In 2017, longtime J. Peterman customer and fan Jennifer Schmitt entered a “shortest story” writing contest on the company's Facebook page. Not only did she win the contest, but she also landed an ongoing copywriting gig, which led to a job as creative director. Writing in the distinctive style that is a hallmark of the Peterman catalog is “as much a challenge as it is an adventure,” Schmitt says. “I go down a lot of strange rabbit holes [researching each item], but those details support the emotion of a story, and it’s important to get them right. John Peterman told me once that a copywriter should, ideally, spend half a day doing research before starting to write a piece of copy.”
For Schmitt, doing her own research and having background information on each piece is key to the trademark flow of the product descriptions. “It helps immensely to know if a merchant found the original item in a thrift store in Paris or Barcelona or found an artisan in Wyoming or India to replicate a 19th-century leather bag for us,” Schmitt continues. “Maybe we can piece together who would have worn the original piece and what kind of life he lived. Did the fiber originate in the Aran Islands and how long ago? That provenance, when available, lends emotional heft and romance to our clothing and to the copy.”
6. The real J. Peterman became friends with Seinfeld’s version of J. Peterman.
Despite an impressive resume that includes stints on Broadway, John O’Hurley has become indelibly associated with his portrayal of Peterman on Seinfeld. The character was so popular that O’Hurley returned for 19 more episodes following his first appearance. Unlike Seinfeld’s Peterman, an urban dandy with an immaculately groomed mane of white hair and a penchant for florid dialogue, the real Peterman is a laconic longtime resident of Lexington, Kentucky, given to dipping tobacco and swearing during interviews.
The actor eventually met the real J. Peterman, and the two men hit it off, not only becoming friends but also business partners. When the J. Peterman Company declared bankruptcy in 1999, its assets and brand were sold at auction to retailer Paul Harris. But a little more than a year after that, Harris went bankrupt, and Peterman was there to buy back his brand at a fraction of what it had gone for in 1999. Among the investors that Peterman lined up for the purchase was O'Hurley, who said he simply “couldn't say no” to the opportunity.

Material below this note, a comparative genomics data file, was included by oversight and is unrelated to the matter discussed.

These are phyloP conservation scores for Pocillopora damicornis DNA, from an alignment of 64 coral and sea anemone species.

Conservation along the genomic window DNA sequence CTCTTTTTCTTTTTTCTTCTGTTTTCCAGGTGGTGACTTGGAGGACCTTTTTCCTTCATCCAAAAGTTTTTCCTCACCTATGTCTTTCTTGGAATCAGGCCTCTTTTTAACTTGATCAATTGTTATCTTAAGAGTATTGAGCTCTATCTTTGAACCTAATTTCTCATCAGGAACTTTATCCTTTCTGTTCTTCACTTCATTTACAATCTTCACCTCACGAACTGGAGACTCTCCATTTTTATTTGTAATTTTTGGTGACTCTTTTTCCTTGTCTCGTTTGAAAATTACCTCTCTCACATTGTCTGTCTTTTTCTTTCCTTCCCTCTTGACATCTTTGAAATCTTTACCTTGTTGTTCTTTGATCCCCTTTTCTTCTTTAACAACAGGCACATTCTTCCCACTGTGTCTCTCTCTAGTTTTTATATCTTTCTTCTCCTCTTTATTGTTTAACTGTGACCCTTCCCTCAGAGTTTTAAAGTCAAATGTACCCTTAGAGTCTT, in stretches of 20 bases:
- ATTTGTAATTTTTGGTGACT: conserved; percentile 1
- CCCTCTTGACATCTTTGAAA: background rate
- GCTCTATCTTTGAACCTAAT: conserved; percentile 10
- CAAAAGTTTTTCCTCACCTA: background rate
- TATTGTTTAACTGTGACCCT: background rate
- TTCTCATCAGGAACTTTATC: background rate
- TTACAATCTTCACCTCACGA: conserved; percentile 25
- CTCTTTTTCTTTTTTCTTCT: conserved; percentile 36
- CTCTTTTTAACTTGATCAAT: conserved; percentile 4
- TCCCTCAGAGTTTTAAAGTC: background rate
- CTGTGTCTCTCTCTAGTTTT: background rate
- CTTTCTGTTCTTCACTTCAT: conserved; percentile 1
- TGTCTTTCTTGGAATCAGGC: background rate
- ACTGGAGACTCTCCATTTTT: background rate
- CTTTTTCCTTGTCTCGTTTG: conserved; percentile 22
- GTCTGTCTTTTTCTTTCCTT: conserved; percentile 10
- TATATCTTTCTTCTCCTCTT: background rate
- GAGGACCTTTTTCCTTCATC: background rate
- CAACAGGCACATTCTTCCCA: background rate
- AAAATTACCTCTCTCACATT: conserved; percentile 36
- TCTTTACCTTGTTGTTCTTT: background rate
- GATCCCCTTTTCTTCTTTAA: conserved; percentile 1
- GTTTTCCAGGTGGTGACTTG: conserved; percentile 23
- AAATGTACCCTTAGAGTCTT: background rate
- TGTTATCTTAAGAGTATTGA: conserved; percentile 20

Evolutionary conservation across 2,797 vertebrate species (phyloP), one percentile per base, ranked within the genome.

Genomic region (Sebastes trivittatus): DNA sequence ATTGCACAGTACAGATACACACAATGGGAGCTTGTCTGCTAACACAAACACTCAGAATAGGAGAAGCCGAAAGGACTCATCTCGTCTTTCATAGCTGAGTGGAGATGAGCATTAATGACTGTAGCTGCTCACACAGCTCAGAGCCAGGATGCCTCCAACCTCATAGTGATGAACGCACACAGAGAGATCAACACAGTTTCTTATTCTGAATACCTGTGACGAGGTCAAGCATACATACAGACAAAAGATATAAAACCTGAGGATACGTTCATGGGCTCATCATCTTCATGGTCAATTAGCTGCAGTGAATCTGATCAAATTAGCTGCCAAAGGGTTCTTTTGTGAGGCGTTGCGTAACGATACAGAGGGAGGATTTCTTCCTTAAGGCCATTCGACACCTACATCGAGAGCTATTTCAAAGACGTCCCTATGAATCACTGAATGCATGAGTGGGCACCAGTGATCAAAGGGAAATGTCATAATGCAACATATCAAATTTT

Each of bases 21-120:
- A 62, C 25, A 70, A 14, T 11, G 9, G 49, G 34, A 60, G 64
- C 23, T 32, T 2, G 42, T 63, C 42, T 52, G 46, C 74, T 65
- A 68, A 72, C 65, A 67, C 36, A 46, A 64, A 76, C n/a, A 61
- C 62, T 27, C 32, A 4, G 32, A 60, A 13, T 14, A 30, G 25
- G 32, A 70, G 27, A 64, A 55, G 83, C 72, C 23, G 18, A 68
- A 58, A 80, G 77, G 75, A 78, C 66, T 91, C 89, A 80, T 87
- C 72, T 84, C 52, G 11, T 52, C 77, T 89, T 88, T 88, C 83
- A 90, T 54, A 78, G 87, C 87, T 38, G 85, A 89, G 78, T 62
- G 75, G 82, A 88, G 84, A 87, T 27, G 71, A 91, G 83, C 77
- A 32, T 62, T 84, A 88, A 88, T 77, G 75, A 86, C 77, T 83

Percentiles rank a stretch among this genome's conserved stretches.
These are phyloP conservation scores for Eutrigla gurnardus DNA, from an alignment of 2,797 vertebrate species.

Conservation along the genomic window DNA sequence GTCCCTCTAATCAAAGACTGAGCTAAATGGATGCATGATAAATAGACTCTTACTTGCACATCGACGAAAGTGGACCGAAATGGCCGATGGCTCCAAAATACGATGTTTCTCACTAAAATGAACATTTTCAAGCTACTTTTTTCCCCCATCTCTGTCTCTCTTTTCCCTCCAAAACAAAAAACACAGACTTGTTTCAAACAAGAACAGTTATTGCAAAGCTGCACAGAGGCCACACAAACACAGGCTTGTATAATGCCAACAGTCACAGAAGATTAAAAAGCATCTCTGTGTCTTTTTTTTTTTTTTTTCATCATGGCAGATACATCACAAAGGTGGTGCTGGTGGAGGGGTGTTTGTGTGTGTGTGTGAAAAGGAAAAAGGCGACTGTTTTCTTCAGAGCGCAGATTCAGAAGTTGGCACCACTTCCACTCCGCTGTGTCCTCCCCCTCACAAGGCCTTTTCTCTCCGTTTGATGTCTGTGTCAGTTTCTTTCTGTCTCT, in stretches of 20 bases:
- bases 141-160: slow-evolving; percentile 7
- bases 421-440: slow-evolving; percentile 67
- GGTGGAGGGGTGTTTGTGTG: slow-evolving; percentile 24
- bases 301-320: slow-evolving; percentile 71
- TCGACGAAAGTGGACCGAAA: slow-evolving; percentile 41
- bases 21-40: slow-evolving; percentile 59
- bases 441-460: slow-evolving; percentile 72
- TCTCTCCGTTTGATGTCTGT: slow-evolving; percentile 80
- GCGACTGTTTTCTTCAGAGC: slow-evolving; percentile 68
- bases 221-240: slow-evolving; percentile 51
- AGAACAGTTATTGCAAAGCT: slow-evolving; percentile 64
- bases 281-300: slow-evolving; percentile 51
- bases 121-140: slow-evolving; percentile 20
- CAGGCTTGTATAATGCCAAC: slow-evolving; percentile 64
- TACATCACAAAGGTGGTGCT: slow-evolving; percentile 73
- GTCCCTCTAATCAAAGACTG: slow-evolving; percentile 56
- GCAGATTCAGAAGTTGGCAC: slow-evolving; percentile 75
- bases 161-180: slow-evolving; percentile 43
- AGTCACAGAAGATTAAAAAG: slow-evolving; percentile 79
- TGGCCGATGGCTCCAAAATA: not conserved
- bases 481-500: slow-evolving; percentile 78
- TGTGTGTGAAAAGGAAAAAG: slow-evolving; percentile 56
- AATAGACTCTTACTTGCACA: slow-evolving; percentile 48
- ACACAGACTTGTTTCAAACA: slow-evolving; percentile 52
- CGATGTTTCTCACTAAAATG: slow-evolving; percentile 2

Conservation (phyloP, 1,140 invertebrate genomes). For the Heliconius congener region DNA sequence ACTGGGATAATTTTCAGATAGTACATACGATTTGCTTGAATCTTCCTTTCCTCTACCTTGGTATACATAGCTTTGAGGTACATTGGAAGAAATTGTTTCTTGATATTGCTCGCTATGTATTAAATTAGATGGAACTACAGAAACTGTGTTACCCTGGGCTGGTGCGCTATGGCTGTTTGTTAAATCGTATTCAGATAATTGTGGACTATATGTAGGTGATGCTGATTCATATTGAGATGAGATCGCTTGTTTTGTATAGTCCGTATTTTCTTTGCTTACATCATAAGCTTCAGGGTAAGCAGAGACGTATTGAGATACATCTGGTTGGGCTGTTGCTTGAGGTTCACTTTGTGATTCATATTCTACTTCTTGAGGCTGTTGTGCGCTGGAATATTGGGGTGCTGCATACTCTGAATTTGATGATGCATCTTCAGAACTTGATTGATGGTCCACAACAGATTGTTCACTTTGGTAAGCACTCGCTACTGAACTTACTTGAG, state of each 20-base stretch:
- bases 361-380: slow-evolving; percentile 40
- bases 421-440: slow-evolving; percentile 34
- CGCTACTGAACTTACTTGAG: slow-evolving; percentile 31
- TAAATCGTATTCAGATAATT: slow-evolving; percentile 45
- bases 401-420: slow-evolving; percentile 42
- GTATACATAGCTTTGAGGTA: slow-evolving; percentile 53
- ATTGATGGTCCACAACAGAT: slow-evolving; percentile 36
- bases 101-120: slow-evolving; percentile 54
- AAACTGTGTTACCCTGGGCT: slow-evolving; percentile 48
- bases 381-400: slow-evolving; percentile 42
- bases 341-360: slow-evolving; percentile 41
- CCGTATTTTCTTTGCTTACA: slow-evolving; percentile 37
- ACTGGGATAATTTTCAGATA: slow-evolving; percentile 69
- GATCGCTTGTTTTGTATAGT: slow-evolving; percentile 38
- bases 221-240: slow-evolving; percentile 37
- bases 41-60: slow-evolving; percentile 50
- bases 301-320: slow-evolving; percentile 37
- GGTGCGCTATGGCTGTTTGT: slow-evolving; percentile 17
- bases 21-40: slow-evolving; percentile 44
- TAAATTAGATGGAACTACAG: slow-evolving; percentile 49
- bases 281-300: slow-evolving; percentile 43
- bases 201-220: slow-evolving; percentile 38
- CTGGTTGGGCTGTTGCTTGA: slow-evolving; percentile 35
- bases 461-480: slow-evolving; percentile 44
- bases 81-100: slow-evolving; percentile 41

7. J. Peterman attempted to create a real Urban Sombrero.
Like a true entrepreneur, Peterman explores all avenues when it comes to promoting, or resurrecting, his business. In 2016, he launched a Kickstarter campaign to bring back the Mod Flapper Dress and the Café Racer Jacket, two classics from his catalog. He also introduced one more: the ridiculously oversized—and ridiculously named—Urban Sombrero. The sombrero was never an actual Peterman product but rather the invention of Seinfeld writers Alec Berg and Jeff Schaffer.
Following the Urban Sombrero’s impossible-to-ignore debut in “The Checks” episode, multiple people urged Peterman to make the hat a reality. Although 720 people donated a total of $100,933 to the Kickstarter campaign, it failed to meet the $500,000 goal.